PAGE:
The penalties for not complying with the UK’s Making Tax Digital regulations

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Not sure about the penalties for Making Tax Digital regulations? Find out what they are and how to avoid them in this short summary of the HMRC proposal.

Any business that fails to comply with the new MTD regulations, or submits their tax returns late, will be subject to a points-based penalty system, created by HMRC after a consultation process which ended in 2017. 

This revised penalty process was confirmed by draft legislation of the 2018-2019 Finance Bill. It will penalise any business who file their monthly, quarterly or annual returns late, or neglect to file them at all. Read on to learn more about the consequences of racking up too many points, and how MTD makes it easier to submit your business VAT returns on time.

The soft landing period for MTD for VAT

By providing businesses with a so-called soft landing period for moving to the MTD system, HMRC has created a buffer to allow for any teething problems people may have with getting started. The most important thing for companies to put in place is their “digital links”, which connects the MTD-regulated software on which they have chosen to store their accounts with HMRC’s system.

However, in the wake of the Coronavirus pandemic, HMRC has promised to take a “light touch” approach towards these penalties during the soft landing period. Simply put, if your business is generally following the rules, but has made the occasional error in keeping accurate records, you won’t incur any penalty points for the first year. That said, anyone who pays or files their VAT returns late will not be afforded the same light touch, and will still incur the full penalty system.

How does the penalty points system for VAT work?

An individual or business will receive one penalty point for every time they fail to digitally submit their accounts on time. When the individual or business reaches a certain threshold of points, HMRC charges them a penalty.

The points threshold to incur a penalty depends on how frequently they are required to submit their returns:

  • 2 point threshold for annual submissions

  • 4 point threshold for quarterly submissions

  • 5 point threshold for monthly submissions

Once the threshold has been reached, HMRC will then charge a penalty for every subsequent submission failure.

How long do penalty points last?

Much like those on your driver’s license, your MTD penalty points are not permanent, and will expire after a period of good compliance. HMRC has defined these periods of good compliance as:

  • 2 compliant submissions for annual submissions

  • 4 compliant submissions for quarterly submissions

  • 6 compliant submissions for monthly submissions

VAT penalties for late payments

As we pointed out earlier, as long as your business has been on its best behaviour, you’ll be awarded a soft touch for the first year of MTD being in place. However, if you miss a payment, you will still be subject to a monthly surcharge on each subsequent VAT payment you make over the following year. The cost of this surcharge will correspond to how many VAT payments you have previously missed, and increase or decrease accordingly.

The surcharges will be priced as follows:

Number of defaults across a twelve-month period Percentage of surcharge for yearly turnover below £150,000 Percentage of surcharge for yearly turnover above £150,000
1 N/A N/A
2 N/A 2% (if this amounts to more than £400)
3 2% (if this amounts to more than £400) 5% (if this amounts to more than £400)
4 5% (if this amounts to more than £400) 10% or £30 (depending on which is higher)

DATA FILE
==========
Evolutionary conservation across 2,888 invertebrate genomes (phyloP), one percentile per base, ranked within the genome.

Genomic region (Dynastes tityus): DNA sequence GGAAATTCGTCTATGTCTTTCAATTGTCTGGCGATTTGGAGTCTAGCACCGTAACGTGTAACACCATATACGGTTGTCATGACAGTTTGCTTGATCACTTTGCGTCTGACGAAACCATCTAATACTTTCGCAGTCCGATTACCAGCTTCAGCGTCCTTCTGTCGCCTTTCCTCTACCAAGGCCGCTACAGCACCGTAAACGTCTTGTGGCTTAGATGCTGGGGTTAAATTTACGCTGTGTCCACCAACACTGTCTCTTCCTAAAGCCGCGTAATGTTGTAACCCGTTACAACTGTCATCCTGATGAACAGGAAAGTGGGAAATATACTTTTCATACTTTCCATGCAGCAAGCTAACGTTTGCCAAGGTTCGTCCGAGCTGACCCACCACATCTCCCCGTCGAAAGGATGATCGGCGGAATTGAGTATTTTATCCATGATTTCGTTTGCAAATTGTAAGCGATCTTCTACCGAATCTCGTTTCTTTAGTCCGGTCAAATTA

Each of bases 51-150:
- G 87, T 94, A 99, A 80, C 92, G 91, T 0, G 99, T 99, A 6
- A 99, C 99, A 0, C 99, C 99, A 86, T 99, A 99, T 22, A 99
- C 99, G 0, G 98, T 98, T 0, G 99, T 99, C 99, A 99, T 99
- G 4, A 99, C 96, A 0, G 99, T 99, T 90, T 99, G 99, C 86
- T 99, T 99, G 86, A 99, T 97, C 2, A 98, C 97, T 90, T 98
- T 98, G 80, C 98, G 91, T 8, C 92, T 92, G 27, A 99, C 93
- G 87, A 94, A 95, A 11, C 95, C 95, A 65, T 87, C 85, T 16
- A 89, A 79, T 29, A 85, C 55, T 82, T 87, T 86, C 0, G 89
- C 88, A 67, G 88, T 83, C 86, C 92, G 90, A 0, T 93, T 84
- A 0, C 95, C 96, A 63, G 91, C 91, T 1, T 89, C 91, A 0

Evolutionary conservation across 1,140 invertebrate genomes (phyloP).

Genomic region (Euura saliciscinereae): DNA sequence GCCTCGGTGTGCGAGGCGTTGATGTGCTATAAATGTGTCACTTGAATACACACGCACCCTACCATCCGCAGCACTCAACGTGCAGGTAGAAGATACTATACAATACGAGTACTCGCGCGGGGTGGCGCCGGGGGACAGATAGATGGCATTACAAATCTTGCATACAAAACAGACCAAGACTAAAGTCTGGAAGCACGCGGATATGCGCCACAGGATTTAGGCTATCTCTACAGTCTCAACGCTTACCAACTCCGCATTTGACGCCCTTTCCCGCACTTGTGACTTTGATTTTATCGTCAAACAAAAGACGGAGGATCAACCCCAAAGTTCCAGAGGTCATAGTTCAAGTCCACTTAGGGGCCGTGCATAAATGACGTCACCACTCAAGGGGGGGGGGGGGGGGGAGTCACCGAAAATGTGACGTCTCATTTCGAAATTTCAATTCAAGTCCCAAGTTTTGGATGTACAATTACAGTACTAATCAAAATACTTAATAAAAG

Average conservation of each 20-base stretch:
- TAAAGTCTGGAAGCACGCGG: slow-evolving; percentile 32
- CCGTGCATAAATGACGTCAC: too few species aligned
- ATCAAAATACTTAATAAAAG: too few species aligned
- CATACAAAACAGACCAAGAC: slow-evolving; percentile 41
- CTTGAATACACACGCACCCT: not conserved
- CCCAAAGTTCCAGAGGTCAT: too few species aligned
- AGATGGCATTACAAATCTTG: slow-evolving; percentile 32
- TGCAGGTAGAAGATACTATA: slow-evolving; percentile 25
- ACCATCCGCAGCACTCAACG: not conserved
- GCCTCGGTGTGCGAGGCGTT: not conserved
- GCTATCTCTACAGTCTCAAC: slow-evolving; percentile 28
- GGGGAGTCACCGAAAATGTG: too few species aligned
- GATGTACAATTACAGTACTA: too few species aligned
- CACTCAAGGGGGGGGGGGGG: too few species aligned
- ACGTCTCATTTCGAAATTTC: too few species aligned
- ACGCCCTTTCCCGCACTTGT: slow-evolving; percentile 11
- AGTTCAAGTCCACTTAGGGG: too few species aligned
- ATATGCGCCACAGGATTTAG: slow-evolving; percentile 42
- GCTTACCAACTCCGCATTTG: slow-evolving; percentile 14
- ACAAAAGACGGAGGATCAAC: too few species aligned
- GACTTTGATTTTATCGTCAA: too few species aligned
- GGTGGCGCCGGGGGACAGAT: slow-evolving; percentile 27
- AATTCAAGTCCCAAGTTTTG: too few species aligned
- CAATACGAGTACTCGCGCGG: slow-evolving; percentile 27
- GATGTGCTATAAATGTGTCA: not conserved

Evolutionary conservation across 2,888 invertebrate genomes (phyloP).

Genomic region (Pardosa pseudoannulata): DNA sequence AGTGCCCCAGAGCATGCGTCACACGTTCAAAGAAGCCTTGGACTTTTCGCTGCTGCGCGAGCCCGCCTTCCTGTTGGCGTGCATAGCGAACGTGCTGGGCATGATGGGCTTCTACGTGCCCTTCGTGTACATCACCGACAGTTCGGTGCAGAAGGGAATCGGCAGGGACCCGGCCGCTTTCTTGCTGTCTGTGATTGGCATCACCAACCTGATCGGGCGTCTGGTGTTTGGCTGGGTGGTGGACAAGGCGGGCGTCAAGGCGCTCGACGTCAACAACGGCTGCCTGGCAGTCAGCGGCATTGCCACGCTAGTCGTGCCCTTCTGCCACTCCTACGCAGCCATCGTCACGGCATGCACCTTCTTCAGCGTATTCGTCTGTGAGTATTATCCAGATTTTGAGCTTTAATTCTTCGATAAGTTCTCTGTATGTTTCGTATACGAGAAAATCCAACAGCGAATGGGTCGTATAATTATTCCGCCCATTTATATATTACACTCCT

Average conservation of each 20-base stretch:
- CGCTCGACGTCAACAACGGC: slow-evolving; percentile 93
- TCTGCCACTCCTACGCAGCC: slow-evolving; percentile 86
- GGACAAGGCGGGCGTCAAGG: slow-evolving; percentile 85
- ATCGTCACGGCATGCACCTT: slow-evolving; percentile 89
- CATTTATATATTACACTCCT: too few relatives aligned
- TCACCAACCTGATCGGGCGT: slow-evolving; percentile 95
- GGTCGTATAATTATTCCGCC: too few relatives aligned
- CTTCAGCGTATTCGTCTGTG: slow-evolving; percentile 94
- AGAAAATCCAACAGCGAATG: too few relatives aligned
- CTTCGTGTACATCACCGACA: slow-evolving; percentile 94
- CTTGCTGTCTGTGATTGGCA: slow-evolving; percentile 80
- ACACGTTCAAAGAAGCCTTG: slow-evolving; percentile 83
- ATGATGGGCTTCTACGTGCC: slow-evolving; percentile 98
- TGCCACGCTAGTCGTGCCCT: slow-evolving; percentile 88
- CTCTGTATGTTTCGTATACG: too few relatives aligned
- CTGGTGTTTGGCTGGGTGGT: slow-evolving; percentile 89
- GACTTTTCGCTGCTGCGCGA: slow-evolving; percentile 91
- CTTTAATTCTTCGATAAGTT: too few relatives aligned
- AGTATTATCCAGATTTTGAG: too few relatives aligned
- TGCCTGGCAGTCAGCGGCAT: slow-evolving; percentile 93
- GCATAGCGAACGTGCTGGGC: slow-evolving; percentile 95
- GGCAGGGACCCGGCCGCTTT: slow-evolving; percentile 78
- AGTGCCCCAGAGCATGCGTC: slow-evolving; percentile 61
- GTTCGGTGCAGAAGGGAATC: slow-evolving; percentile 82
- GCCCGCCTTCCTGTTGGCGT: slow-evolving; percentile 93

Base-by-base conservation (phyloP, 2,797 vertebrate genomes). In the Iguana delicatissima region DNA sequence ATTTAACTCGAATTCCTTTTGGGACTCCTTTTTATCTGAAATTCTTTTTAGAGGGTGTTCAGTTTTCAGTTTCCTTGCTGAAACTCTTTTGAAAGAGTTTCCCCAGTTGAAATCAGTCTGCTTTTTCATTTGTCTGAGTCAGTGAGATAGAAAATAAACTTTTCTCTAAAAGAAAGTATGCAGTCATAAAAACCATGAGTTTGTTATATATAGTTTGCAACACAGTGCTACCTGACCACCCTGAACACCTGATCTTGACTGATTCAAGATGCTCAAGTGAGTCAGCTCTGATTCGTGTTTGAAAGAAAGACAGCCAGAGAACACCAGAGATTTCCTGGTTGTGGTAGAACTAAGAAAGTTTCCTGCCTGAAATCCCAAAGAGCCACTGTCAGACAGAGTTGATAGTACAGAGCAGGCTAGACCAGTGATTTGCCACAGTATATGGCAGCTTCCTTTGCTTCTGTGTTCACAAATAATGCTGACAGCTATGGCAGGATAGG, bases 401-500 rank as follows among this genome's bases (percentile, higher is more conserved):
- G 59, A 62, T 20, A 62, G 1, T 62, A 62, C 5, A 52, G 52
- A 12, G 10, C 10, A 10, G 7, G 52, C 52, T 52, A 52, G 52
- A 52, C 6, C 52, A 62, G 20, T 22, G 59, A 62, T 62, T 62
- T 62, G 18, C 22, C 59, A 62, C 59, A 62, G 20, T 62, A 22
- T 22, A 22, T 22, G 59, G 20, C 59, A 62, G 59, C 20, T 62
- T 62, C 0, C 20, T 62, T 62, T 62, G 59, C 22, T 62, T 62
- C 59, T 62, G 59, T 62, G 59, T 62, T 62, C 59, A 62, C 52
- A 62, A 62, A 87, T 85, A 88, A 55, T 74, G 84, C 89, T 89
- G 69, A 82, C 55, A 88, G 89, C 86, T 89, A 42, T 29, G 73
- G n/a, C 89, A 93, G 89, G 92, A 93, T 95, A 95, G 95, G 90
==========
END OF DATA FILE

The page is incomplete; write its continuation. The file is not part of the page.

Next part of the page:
5 10% or £30 (depending on which is higher) 15% or £30 (depending on which is higher)
6+ 15% or £30 (depending on which is higher) 15% or £30 (depending on which is higher)

Can you appeal against MTD penalties?

It’s possible to appeal against MTD penalty points and actual penalties. HMRC anticipates a significant number of appeals, especially in the initial rollout stage of the software, so the process will probably be automated. To appeal successfully, you need to claim a reasonable excuse for failing to meet your filing obligation.

When will the new MTD penalties come into effect?

Initially, the new points-based system was to apply for accounting periods commencing April 2020, giving businesses and their agents time to understand and apply the new system. However, as noted above, the end of the soft landing period has now been pushed back by a year to April 2021.

Who do MTD penalties apply to?

HMRC will impose penalties for non-compliant individuals and businesses, rather than their tax agents. Check that your tax agent is compliant with the Making Tax Digital regulations, or you could end up with a penalty. If your tax agent isn’t compliant, consider switching agents or prepare to submit your VAT yourself.

Where can I find out more information?

You can find all the details of the consultation outcome Making Tax Digital: sanctions for late submission and late payment on the Government website.

This article originally appeared on the QuickBooks Resource Center and was syndicated by MediaFeed.org.

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Crypto taxes: How to pay taxes on cryptocurrency

Crypto taxes 2021: How to pay taxes on cryptocurrency

Over the past decade, cryptocurrency has slowly but surely become one of the hottest investments on the market. While many people were initially skeptical of crypto’s staying power and appeal, the rise of cryptos like Bitcoin has caught the attention of an increasing number of investors. But the IRS is also homing in on crypto taxes—and it’s important that investors know the basics regarding how to file and how to pay taxes on cryptocurrency.

Unfortunately, the IRS doesn’t exactly make it easy to understand how to calculate crypto investors’ tax liability, so a lot of the responsibility to get it right lands on the individual investor. 

Of the 6 things to know before investing in crypto, the fact that crypto is taxed is right up there on the list. Read on to learn all you need to know about crypto taxes, including how to file and pay taxes on cryptocurrency.

Related: Guide to taxes and cryptocurrency

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There are many rules and regulations governing crypto, but the most basic thing to understand is that crypto investors are required to report their holdings and gains to the IRS when they file their taxes.